Q: Is every consumer following the Eatwell Guide? How can the insights from this study trickle down to the consumer?
A: "Knowing the guidance we have had in place for some time, we can try to amplify that and try to find ways people can shift more towards this. One point that seems to have had a lot of interest around the review is discretionary foods - or HFSS [high fat, salt, sugar] - messaging around potential win-wins for foods people already know are not particularly healthy to include in their diet. We know we should limit them, but that can be a win-win in terms of not just health but also the environment."
Q: While excluding animal-based foods seems unacceptable to most people, if consumption of those foods was cut below a certain level, large-scale production of such foods would become cost-prohibitive and wouldn't that therefore argue for a shift to smaller local supply as a total model?
A: "There's a need for more integrative thinking and modelling around food systems. That's something that's starting to emerge now. UK Research and Innovation have recently had a very large call on this around innovative research to transform food systems in the UK. One thing we would stress within that is that it should be multidisciplinary and that will help how studies are done and how considerations are balanced, but nutrition and nutritionists need to play a bigger part in that."
Q: Is there scope for GM to improve the nutritional benefits of foods such as rice in terms of bioavailability?
A: Yes. That's within our research recommendations. We do have more information on that about the potential of biofortification to improve the nutrient profile of crops. It's important for these avenues to be explored, but obviously there are regulatory and ethical concerns around this. Another one is around omega-3s. We have recommendations for oily fish to satisfy this important need for omega-3s, but there are alternative sources that are being explored and trialled that are transgenic. It's difficult to know what role that may play and perhaps there's a large amount of pushback from consumers and regulatory bodies."
Q: Is there scope for a mandatory labelling scheme combining greenhouse gas emissions with nutritional elements as a single score or colour?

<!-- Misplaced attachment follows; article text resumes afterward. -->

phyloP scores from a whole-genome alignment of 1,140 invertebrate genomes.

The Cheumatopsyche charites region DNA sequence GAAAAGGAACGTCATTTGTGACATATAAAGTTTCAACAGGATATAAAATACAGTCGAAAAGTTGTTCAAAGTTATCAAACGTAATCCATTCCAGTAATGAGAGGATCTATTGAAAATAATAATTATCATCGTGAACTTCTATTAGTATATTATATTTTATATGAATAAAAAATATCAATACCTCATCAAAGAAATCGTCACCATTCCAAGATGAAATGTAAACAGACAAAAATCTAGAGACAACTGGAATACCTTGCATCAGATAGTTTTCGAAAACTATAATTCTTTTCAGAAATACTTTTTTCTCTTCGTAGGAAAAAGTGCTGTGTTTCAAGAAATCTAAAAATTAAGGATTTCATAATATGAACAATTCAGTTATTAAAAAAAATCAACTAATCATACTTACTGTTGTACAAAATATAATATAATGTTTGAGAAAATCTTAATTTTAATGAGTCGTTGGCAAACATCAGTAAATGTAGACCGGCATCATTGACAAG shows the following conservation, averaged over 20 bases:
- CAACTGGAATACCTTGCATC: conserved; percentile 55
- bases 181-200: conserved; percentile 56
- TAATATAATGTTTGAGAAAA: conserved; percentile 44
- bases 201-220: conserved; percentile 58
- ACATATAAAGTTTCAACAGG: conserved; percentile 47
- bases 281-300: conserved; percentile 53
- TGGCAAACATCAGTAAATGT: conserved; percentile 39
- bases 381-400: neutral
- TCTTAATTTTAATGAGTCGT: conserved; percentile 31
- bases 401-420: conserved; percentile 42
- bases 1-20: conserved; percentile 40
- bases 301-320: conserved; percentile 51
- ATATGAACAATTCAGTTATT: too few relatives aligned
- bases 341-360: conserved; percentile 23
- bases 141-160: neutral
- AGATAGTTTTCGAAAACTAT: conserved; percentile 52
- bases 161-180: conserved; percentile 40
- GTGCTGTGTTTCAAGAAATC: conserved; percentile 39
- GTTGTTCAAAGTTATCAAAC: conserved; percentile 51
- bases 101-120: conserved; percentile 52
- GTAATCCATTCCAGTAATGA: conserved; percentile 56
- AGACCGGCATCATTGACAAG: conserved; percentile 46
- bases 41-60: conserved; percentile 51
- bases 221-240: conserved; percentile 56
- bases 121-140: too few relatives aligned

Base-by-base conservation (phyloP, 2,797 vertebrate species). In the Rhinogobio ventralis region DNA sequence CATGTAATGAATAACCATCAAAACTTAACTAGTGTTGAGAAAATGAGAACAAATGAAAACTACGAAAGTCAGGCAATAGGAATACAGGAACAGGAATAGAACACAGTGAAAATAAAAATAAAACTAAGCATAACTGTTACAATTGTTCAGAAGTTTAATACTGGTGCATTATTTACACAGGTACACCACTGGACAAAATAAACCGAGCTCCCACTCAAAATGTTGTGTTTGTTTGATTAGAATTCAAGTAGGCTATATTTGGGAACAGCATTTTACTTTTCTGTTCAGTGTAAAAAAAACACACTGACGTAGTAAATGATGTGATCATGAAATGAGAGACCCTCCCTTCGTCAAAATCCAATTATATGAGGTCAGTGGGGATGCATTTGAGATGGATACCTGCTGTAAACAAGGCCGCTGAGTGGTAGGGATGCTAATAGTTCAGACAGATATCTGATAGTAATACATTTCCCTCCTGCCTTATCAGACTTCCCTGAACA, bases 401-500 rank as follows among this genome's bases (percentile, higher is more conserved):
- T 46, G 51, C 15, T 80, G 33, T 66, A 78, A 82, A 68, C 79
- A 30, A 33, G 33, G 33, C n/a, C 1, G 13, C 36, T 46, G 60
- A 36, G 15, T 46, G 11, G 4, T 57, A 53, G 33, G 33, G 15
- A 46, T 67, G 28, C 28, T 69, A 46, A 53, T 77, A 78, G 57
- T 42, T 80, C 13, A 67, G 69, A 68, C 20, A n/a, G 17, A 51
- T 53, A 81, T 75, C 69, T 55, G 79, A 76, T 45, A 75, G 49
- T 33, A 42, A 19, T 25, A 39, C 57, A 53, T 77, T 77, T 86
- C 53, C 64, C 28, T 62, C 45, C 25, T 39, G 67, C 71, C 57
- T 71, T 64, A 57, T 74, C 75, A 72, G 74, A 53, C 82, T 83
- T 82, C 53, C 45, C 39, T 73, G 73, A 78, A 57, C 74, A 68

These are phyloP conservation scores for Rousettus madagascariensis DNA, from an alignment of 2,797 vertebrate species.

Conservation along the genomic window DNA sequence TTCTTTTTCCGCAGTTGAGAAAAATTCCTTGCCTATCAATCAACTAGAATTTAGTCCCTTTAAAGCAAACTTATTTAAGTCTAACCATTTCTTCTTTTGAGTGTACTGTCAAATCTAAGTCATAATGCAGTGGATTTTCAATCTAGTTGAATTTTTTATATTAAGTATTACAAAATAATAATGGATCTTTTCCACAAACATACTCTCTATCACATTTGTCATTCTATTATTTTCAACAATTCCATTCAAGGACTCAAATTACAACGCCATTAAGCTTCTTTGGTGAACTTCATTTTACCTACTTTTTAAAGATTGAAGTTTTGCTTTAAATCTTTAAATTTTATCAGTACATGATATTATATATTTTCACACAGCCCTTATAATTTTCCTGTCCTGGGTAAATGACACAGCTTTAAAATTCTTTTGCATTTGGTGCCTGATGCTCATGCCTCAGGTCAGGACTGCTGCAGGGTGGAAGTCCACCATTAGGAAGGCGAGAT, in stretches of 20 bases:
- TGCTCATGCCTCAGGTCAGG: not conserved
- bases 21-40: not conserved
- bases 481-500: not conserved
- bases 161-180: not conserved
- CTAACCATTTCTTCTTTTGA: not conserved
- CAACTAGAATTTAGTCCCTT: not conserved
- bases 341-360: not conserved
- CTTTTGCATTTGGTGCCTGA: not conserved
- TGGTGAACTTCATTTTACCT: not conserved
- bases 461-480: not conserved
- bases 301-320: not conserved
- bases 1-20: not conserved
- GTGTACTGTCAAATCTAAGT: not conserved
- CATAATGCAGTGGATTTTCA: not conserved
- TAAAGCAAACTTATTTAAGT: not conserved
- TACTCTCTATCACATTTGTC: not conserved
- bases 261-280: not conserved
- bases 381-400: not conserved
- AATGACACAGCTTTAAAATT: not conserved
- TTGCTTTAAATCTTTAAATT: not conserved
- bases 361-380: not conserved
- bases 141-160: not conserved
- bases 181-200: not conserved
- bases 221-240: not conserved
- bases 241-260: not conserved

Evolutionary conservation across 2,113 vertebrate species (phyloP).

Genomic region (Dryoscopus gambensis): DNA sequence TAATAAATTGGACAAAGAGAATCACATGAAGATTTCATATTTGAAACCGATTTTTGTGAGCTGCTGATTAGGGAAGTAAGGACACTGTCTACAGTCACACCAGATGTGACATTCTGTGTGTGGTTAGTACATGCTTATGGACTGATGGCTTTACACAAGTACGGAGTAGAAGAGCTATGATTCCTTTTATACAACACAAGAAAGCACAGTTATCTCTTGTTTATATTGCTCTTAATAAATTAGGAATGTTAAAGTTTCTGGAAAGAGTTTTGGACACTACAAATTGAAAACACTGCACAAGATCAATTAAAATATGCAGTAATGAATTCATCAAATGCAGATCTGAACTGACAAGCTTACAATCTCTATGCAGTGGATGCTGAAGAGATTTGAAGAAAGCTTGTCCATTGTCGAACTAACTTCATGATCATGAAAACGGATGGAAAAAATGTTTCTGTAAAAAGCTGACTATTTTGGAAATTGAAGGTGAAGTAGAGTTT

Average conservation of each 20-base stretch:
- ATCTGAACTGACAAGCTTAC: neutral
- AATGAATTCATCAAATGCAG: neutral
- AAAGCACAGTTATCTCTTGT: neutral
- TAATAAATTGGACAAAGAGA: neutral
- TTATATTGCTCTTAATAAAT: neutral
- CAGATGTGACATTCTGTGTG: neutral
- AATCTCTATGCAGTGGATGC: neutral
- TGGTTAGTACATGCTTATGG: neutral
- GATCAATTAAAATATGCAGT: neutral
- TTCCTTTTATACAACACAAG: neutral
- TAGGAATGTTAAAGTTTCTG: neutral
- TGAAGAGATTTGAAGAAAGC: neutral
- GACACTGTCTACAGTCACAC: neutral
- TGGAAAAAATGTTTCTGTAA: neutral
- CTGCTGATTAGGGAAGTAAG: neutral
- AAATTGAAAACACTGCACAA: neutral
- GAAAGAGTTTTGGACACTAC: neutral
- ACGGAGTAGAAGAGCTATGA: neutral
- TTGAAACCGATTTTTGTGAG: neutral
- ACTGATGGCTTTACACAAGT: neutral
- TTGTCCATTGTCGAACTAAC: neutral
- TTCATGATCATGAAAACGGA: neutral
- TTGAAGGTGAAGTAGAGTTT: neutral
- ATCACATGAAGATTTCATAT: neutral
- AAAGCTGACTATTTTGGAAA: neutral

A: "There are eco-labelling schemes that are going to be trialled soon. There's one that has been introduced elsewhere in Europe. There's a plan for an eco-score from autumn onwards being trialled. It's a very interesting question how that could be combined with nutrition and if it isn't and we have traffic light labelling sitting next to an eco-score, does that reinforce decisions or does that confuse the consumer?"
Judy Buttriss, director general of the BNF and co-author of the review, said: “Looking at the available evidence we recommend that an obvious step is to work together with others in the field of nutrition and beyond to promote diets aligned with the UK’s Eatwell Guide."
"An advantage of this kind of plant-rich diet, which can still include some meat, fish, dairy products and eggs, is that it is based on dietary patterns already familiar in the UK and already being adopted to some extent by many of us. However, currently less than 1% of people are achieving all of the Eatwell Guide recommendations, and so there is room for improvement for almost all of us.”
The review has been published online here: https://doi.org/10.1111/nbu.12518 and will be printed in the September issue of Nutrition Bulletin.
BNF tips for healthier and more sustainable diets
- Follow the Eatwell Guide
- Eat more fruit and vegetables
- Switch to more plant-based sources of protein
- Limit high fat, salt or sugar foods
- Choose sustainable sources of fish and seafood
- Waste less food